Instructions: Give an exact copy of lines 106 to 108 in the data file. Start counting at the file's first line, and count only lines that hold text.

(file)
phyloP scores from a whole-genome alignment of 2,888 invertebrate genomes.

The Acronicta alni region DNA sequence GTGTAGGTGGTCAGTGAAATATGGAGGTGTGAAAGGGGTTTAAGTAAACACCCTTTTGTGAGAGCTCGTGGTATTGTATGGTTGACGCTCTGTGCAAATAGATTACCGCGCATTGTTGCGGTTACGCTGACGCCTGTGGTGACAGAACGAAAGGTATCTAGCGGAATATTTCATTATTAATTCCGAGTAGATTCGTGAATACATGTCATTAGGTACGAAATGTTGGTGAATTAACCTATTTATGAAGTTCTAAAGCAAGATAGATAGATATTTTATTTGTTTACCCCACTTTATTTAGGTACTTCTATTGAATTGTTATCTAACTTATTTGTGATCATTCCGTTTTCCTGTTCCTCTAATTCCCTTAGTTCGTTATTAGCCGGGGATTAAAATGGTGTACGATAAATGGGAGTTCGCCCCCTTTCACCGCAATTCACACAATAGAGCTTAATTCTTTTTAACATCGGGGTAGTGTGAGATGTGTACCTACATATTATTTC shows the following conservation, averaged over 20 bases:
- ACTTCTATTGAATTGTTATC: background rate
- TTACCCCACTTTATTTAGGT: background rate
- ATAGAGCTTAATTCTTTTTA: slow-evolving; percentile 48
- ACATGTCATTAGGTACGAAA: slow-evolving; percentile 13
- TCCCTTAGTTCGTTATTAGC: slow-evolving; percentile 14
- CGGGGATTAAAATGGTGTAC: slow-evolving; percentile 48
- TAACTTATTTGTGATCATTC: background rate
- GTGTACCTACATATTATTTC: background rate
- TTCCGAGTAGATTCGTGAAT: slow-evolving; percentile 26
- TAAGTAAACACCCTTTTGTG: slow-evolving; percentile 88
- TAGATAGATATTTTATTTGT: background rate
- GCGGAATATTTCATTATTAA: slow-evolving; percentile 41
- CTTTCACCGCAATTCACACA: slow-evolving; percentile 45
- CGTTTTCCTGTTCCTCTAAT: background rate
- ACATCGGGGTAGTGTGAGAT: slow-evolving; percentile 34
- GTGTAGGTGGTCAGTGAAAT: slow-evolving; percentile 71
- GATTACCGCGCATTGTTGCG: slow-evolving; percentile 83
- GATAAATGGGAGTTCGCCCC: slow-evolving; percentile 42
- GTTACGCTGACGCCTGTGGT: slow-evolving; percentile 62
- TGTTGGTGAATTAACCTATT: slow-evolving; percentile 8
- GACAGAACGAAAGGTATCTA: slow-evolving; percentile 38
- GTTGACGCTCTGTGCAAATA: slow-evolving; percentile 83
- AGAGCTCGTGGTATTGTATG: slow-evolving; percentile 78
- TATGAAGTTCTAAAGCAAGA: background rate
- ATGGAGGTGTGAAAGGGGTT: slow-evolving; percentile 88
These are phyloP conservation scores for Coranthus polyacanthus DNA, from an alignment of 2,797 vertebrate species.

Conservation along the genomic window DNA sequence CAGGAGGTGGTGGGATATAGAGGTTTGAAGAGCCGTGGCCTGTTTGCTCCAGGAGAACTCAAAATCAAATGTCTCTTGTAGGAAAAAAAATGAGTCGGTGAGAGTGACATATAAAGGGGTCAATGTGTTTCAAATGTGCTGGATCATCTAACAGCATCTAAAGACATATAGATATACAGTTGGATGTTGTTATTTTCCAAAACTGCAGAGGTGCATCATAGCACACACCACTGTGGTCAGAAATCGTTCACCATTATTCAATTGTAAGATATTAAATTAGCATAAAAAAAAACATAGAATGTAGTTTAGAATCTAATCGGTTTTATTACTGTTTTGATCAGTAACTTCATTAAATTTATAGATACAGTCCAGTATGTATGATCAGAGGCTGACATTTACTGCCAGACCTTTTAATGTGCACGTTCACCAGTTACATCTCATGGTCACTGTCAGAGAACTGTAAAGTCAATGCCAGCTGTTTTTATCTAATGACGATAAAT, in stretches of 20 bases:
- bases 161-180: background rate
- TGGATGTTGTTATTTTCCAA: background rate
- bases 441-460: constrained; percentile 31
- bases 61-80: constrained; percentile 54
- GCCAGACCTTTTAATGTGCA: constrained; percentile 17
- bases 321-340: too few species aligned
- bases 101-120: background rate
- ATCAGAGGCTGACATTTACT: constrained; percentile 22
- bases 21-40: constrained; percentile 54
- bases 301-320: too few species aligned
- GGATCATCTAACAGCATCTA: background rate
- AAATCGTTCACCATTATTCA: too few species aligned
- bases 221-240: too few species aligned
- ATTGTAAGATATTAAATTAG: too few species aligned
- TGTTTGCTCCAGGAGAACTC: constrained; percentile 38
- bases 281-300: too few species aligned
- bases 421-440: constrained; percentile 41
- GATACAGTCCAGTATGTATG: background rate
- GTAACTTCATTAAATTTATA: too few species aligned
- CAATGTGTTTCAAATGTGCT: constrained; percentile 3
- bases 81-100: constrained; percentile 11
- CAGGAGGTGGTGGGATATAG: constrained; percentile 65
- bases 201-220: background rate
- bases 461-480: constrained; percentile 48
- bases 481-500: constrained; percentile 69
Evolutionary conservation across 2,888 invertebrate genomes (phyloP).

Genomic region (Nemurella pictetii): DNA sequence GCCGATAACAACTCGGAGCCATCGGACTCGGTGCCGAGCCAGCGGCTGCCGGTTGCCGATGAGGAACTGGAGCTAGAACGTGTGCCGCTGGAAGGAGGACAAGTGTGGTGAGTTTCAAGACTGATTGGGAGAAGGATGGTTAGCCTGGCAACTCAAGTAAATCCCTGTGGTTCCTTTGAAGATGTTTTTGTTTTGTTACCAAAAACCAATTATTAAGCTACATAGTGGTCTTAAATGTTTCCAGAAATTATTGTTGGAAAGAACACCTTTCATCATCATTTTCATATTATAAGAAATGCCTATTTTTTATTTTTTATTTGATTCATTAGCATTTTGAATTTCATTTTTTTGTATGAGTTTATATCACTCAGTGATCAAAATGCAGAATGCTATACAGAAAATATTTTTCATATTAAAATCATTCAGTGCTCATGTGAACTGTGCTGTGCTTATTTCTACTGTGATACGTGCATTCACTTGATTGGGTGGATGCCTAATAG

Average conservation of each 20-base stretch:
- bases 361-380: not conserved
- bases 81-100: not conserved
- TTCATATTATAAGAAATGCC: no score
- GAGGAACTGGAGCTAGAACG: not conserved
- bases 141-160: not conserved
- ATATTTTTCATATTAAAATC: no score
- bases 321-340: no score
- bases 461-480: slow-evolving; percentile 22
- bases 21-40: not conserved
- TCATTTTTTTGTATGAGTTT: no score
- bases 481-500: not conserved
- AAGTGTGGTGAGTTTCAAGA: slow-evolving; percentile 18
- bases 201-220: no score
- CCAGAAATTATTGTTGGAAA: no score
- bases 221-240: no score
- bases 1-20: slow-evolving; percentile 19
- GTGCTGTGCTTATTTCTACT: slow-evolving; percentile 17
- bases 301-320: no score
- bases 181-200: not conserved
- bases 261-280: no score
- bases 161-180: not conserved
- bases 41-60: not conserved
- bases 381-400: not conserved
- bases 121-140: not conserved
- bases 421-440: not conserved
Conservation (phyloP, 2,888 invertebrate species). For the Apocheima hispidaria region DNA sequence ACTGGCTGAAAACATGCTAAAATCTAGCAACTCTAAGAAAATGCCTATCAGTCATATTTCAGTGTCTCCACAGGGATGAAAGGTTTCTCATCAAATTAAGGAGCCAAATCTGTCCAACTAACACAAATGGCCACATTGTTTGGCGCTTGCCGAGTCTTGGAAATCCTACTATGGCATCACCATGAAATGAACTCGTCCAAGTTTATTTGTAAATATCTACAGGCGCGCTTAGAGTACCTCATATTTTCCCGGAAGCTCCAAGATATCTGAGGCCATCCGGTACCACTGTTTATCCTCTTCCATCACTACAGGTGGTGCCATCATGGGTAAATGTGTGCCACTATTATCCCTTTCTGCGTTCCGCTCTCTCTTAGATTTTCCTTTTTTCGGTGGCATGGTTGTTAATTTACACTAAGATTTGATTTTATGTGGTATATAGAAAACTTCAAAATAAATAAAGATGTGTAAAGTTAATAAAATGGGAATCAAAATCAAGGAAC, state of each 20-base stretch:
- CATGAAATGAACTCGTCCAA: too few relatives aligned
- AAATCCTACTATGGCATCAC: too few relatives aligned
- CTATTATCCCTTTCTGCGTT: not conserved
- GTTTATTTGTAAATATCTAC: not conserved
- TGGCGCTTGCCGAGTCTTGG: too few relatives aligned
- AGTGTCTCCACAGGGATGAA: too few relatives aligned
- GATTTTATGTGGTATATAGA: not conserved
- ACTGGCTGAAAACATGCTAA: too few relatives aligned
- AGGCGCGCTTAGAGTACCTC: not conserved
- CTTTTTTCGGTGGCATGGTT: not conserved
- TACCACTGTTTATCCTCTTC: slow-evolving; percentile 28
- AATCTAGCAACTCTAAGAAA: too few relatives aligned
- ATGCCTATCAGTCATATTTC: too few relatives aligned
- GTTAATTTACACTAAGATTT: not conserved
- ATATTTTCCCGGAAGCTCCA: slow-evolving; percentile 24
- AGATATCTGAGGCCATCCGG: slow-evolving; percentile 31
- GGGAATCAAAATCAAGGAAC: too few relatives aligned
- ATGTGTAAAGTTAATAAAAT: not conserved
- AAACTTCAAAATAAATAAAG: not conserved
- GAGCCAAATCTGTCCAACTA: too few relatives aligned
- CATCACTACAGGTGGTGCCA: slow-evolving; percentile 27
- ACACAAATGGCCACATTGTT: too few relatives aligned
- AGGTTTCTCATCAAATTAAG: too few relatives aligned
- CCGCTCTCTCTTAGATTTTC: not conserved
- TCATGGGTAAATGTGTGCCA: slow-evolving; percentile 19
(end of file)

- AGGTTTCTCATCAAATTAAG: too few relatives aligned
- CCGCTCTCTCTTAGATTTTC: not conserved
- TCATGGGTAAATGTGTGCCA: slow-evolving; percentile 19